For this biopharmaceutical processor V-ball valves offered additional operational benefits including high turndown capability and longevity of service: The rotary motion of the V-ball valves swipes the seats clean with every stroke, which serves to help maintain a tighter seal. Due to its rising and falling action, globe valves are more susceptible to accumulating material on plug/seat surfaces and wire-drawing, thereby reducing sealing capability. Functionally, V-ball valves offer an appealing alternative especially since they are established in the market and have excellent performance records.

Globe valve packing is more susceptible to leaks due to the linear up/down action of the valve shaft versus the rotary action of the V-ball valves. As the globe valve shaft rise up, the cold, exposed shaft can sweat, and consequently this condensation drips down on to the carbon steel valve body and insulation. In addition, as the packing deteriorates, some of the glycol/water remains on the shaft. As the glycol/water mixture evaporates, crusty deposits form on the shaft. On the next down stroke, these deposits often enter the packing further impairing the valve’s ability to seal. As the cycle continues to expose the carbon steel valve body to water, corrosion accelerates. Because of its design, the rotating action of V-ball valve shaft mitigates these problems.

Historically, it’s been easier to establish control loop position feedback with globe style valves as compared to rotary valves due to the type’s linear, rising stem action. However, recent advances in electronics have increased the control capabilities of rotary (i.e., ball) valves while simultaneously reducing the cost of rotary valve positioners, which helps make them cost-competitive with traditional globe style control valves. Lastly, the ball valve’s assembly (valve, actuator and positioner) is smaller than that of the globe valve and can easily replace valves in circumstances where space and size limitations are a critical factor.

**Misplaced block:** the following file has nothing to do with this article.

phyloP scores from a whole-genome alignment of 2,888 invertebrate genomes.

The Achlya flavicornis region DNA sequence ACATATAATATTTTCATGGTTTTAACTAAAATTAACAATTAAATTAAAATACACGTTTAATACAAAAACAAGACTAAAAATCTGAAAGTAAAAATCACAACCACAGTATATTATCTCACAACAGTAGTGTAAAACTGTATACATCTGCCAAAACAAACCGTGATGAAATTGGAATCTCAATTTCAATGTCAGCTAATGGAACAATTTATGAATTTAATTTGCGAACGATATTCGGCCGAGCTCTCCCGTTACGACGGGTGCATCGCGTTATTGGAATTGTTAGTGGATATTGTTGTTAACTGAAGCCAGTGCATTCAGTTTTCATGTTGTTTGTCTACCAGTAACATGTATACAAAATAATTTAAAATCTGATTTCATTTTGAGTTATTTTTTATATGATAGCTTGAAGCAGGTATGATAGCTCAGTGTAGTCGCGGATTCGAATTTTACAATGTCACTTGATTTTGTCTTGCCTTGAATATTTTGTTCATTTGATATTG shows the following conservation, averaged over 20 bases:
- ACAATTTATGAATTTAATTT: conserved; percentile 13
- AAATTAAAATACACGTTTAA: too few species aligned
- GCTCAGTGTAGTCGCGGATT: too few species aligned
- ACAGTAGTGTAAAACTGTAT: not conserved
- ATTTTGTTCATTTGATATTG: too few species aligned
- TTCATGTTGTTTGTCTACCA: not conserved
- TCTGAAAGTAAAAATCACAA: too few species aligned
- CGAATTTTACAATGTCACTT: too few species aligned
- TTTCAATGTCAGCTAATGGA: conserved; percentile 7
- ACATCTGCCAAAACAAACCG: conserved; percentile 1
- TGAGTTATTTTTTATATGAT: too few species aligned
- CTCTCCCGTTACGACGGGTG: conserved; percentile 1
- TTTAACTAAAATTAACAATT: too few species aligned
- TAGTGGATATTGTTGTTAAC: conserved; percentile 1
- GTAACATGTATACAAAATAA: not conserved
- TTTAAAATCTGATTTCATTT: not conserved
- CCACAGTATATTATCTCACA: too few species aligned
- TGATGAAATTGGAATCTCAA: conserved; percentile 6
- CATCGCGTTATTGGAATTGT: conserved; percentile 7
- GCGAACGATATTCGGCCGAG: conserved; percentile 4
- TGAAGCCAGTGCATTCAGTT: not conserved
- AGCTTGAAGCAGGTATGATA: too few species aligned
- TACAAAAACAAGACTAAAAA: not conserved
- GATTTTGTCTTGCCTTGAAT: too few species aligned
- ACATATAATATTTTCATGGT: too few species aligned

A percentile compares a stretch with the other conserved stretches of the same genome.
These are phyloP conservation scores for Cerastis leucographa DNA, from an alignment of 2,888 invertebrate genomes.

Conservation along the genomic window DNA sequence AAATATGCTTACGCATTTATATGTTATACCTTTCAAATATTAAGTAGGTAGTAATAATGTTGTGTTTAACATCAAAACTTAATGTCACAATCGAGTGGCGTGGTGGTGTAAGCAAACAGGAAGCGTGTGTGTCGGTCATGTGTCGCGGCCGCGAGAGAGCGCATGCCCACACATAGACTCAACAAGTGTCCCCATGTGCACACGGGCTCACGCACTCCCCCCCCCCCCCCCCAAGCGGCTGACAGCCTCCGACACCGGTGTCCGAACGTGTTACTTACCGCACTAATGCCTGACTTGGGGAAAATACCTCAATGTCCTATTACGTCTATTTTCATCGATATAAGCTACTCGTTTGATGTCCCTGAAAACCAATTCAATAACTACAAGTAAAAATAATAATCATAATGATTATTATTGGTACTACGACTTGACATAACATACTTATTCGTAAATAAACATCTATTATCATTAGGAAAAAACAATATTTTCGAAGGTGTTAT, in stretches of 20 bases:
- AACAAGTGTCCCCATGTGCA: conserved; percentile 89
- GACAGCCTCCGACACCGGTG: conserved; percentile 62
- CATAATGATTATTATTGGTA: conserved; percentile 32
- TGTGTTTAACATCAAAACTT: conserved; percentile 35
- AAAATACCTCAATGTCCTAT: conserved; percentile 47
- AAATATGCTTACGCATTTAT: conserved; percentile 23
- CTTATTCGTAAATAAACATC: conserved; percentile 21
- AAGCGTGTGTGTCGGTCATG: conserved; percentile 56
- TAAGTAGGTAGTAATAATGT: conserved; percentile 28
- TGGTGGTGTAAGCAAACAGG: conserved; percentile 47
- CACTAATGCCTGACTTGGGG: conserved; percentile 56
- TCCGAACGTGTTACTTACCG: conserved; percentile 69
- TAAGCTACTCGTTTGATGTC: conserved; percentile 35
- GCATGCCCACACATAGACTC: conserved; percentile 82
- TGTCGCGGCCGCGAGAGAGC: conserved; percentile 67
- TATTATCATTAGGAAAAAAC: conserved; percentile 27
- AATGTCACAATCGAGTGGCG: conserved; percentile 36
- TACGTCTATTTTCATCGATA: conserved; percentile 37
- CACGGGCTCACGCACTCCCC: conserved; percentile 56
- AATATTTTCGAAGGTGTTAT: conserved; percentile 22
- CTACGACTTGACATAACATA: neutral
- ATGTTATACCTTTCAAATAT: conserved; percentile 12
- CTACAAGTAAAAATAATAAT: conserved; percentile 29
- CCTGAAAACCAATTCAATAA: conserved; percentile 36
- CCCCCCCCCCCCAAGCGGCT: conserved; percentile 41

Pilot Study 

A pilot study on one of the process jacketed tanks was performed with the new V-Ball valve to prove the concept.

After the valve was installed, RPA performed operational and performance testing with very positive results, as summarized below:

  • - Cool-down capability was actually slightly better than the globe valves due to slightly higher Cv rating at full open.
  • - The replacement valves have equal percentage characteristic flow curves. This provides similarity with the equal percentage characteristic flow curves of the original globe valves. The new valves were essentially tracking on the same control curve as the originals, allowing for only a minor, but acceptable, offset due to their higher Cv.
  • - The above control was achieved without changing the PID loop constants – the valves were essentially a drop-in, “plug-n-play” replacement.
  • - After the successful completion of the pilot testing, all of the temperature control valves plus a few steam and hot glycol valves as well, were replaced with the new standard.

Installation and Testing

Installation of the valves included minor pipe re-configurations to allow for improved maintenance and troubleshooting. RPA developed testing plans and executed them for each valve type prior to being placed back into full production. In total, 49 CG control valves for tanks and heat exchangers were replaced under the program, as well as four steam (15 psig) valves and four hot glycol (80°C) valves.

*Adapted from PharmaManufacturing.com – “Control Valve Replacement – Alternative to Globe Valves”